Both the Kingside and Queenside are busted from their respective pawns. What I mean by that is castling on both sides will get the king open for attacks. One of the main points of castling in the first place is to keep the king safe.

That simply cannot be accomplished if the pawn that supposed to guard the king is all ruined. This is why in this case keeping the king in the center might be the safest choice. And that brings us to the last condition.

3.) Closed center

The state of the center of course is a factor to consider whether to place the King in the center! One of the things we don’t want to happen to us is getting attacked by pawn pushes. Actually, getting attacked at all by anything.

But since the pawns are usually used for breakthroughs, that’s what we’re going to focus on. Just like in this one:

Look at those center pawns. The thing is pretty much shut tight. If you think about it those pawns actually guard the king. Look at both the king and queenside for example.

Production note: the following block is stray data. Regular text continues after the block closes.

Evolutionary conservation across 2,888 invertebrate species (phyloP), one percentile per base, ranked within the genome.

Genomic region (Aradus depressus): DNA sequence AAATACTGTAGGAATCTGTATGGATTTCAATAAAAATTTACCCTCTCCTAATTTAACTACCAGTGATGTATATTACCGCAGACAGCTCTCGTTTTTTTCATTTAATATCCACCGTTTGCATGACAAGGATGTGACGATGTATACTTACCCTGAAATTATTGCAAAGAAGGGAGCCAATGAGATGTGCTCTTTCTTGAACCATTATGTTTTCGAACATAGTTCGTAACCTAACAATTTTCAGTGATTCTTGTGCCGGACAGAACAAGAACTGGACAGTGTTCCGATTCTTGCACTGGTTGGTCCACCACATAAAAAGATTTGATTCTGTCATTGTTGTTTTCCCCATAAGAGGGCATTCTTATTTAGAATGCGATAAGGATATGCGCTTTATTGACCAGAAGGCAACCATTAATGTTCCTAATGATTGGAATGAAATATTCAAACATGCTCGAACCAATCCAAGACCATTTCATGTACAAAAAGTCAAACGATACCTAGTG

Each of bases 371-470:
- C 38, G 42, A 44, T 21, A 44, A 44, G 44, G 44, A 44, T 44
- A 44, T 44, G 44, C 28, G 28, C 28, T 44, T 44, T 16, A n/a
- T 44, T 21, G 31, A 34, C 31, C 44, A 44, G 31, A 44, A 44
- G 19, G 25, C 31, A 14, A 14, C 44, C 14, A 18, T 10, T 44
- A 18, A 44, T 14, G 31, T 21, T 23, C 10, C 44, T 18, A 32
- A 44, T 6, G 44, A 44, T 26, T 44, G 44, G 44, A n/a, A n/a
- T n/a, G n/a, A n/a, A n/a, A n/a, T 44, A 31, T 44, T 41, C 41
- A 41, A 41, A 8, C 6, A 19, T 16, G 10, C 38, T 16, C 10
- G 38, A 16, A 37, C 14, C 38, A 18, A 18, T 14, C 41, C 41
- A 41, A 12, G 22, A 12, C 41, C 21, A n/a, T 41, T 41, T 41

It’s terrible! The Kingside is open for attacks while the Black’s pawns are ready to march for the queenside. Making the king stay in the center may actually be a good idea during such scenarios. Since we’re just discussing not castling at all, let’s talk about more of a general advantage and disadvantages of castling.

Advantages of Castling

Castling in general gives the following benefits:

1.) Keeps the King safe

I’m not really going to go deep on this one. I’ve talked about this over and over again throughout the article. But here’s why the king is usually safer when castled:

● The group of pawns in front of the king shields it from attacks.
● The center is where most open lines get created.
● There are fewer openings to be threatened within the corner than in the center.
● Most pawns and pieces are placed near the center, not in the corner.

All these factors ensure that a castled King is much safer usually, well usually. We’ve just talked earlier about the principle of not castling at all. But that is the exception not the case. More often than not, castling is actually the best course of action.

2.) Gets the Rook in the game